Science Museum acquires first 3D printed models for new Medicine Galleries

New acquisition announced for Medicine Galleries as £7.6m funding award confirmed

The Science Museum has acquired the first 3D printed models used by surgeons to plan a complex paediatric kidney transplant. The models will go on permanent display as part of the Museum’s ambitious new Medicine Galleries, set to open in 2019.

One of many remarkable objects and stories that have been selected for the new gallery, these 3D printed models were created from the radiology scans of a father’s adult sized kidney and his two year old daughter’s abdomen, in preparation for a transplant operation between parent and child. The models were acquired by the Science Museum from Guy’s and St Thomas' NHS Foundation Trust where Transplant Registrar and KCL Research Fellow, Pankaj Chandak developed the idea of using 3D printed models of the organs to help plan complex transplantation outside the high pressure environment of the operating theatre.

Pankaj Chandak said:

It’s fantastic and a huge honour that our work has been accepted by the ‘Temple of Science’ – London’s Science Museum, and in keeping with the Museum’s vision to inspire, educate and enthuse schoolchildren and visitors of all ages in scientific discovery.

The Medicine Galleries have been made possible by generous grants from Wellcome, the Wolfson Foundation and Heritage Lottery Fund, who have today confirmed that the project has been awarded £7.6 million in funding. This landmark £24 million project will transform the first floor of the Science Museum, creating a magnificent new home for the Museum’s world-renowned medical collections.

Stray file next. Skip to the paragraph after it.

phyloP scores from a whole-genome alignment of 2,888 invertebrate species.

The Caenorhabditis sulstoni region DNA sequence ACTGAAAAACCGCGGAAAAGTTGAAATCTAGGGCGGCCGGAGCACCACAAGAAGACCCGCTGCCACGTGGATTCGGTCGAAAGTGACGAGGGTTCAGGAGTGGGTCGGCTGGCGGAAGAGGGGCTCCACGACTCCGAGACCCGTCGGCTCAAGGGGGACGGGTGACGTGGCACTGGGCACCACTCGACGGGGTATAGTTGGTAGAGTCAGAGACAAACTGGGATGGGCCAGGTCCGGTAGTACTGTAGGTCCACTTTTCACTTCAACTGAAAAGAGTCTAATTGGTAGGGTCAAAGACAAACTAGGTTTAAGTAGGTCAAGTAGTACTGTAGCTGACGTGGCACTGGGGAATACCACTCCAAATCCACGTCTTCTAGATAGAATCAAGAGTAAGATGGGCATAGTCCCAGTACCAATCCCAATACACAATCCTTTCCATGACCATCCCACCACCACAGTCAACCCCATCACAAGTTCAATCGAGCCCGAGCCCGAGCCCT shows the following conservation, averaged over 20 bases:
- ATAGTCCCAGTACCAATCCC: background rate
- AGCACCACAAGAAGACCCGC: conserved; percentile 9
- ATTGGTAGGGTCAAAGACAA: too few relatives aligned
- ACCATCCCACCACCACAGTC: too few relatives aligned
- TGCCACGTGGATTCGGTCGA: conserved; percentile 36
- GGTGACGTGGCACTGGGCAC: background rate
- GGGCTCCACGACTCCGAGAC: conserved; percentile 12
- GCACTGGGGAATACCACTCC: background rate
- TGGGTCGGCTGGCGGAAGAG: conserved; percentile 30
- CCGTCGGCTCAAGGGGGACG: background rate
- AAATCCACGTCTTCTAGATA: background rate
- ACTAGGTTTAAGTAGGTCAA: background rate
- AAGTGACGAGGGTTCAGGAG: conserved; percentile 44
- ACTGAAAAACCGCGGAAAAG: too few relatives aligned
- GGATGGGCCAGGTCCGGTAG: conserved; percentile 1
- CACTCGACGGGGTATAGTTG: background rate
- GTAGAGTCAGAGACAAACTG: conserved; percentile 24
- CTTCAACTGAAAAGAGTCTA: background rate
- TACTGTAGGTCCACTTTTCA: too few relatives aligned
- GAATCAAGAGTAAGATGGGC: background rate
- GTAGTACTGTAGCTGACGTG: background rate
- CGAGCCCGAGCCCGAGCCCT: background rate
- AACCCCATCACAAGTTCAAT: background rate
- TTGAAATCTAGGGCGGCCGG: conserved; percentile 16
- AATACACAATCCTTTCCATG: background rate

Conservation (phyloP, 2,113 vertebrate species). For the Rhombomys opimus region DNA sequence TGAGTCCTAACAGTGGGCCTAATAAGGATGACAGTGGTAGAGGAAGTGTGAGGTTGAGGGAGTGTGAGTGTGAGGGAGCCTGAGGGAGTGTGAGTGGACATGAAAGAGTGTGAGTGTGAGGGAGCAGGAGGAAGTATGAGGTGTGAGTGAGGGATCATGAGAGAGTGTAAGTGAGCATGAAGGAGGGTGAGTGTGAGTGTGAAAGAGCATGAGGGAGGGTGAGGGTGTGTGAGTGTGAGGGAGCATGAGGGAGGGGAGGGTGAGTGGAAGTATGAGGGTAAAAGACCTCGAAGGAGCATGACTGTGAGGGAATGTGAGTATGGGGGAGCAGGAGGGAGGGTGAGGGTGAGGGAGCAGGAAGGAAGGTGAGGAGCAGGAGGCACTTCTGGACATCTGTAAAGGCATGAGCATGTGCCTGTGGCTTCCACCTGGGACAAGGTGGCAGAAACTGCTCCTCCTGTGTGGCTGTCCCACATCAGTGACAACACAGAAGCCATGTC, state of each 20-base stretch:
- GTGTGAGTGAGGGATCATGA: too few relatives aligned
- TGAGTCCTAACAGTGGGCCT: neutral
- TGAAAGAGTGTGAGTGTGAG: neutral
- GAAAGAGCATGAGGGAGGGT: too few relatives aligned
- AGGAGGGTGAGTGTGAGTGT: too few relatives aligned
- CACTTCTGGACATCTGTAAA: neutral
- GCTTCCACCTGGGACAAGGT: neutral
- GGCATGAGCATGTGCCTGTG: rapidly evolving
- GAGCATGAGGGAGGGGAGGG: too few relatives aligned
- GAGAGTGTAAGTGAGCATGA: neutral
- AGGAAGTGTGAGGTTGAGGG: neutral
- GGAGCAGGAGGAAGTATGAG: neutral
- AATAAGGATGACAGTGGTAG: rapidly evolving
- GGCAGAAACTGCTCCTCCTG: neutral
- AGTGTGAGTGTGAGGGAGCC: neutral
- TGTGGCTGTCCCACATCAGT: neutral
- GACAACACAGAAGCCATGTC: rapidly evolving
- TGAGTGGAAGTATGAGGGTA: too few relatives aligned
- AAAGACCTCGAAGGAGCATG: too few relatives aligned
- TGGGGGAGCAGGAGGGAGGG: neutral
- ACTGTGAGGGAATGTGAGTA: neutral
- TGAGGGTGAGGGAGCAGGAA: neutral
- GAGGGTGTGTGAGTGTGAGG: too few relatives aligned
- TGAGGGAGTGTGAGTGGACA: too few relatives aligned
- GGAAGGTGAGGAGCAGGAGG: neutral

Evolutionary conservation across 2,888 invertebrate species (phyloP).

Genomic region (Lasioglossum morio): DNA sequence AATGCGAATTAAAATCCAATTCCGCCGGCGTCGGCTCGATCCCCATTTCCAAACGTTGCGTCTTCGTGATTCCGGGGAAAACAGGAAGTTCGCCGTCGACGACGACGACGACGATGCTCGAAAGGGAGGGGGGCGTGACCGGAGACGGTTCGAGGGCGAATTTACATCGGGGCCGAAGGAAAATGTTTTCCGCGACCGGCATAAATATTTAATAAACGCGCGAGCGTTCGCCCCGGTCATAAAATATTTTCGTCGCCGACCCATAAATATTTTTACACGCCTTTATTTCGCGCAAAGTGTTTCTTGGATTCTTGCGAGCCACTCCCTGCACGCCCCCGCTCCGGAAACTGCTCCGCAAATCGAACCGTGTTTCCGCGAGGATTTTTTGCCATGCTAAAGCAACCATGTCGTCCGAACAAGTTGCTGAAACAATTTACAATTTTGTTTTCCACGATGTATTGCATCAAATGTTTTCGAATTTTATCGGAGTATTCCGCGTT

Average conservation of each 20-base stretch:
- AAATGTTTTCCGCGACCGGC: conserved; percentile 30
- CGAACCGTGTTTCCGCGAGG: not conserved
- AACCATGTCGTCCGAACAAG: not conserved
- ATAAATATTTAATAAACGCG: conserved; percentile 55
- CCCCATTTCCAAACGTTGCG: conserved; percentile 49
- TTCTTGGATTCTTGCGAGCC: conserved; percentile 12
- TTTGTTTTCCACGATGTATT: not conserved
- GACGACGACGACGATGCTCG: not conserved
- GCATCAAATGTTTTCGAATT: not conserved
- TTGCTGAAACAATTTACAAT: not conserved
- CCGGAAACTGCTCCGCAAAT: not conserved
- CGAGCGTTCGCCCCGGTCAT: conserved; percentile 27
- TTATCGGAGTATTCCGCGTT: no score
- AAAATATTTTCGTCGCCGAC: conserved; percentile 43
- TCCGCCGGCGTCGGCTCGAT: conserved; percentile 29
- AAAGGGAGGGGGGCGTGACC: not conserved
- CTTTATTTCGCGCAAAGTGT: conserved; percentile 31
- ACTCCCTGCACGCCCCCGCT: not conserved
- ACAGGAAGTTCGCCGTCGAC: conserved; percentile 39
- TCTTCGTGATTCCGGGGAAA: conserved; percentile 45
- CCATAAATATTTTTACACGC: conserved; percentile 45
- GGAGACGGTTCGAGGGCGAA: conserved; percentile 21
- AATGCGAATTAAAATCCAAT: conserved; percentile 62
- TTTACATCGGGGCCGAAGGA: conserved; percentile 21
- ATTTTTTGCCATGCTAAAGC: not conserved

Lead Curator of the Medicine Galleries, Dr Emily Scott-Dearing, said:

The Science Museum already looks after one of the largest and most significant collections of medical artefacts in the world. It contains great moments of innovation from the past, but it is also our role to grow the collection to reflect the leading edge of biomedical research and clinical practice today. The new Medicine Galleries will showcase life-changing breakthroughs of the past alongside emerging medical trends, revealing personal stories of how our lives have been transformed by changes in medical research and practice.

Also on display in the new Galleries will be the glass incubator used in the creation of the World’s first ‘test tube’ babies. Used to keep embryos at body temperature as they developed inside, this incubator has been loaned by the family of Sir Robert Edwards who, along with surgeon Patrick Steptoe, successfully pioneered conception through IVF, leading to the birth of Louise Brown in 1978.  Since then over 5 million babies have been born thanks to IVF techniques. From 14 October visitors to the Science Museum will be able to see the incubator on display in the Making the Modern World gallery.

Based on the extraordinary collections of Sir Henry Wellcome and the Science Museum, the Medicine Galleries will house over 2000 objects. The galleries will be designed by Wilkinson Eyre Architects and cover more than 3000m2.

The Medicine Galleries have been made possible by a £10 million grant from Wellcome, £7.6 million in funding from the Heritage Lottery Fund and further support from the Wolfson Foundation. The galleries will be free to visit and are set to open in 2019 http://www.sciencemuseum.org.uk/visitmuseum/new_galleries/medicine_gallery.

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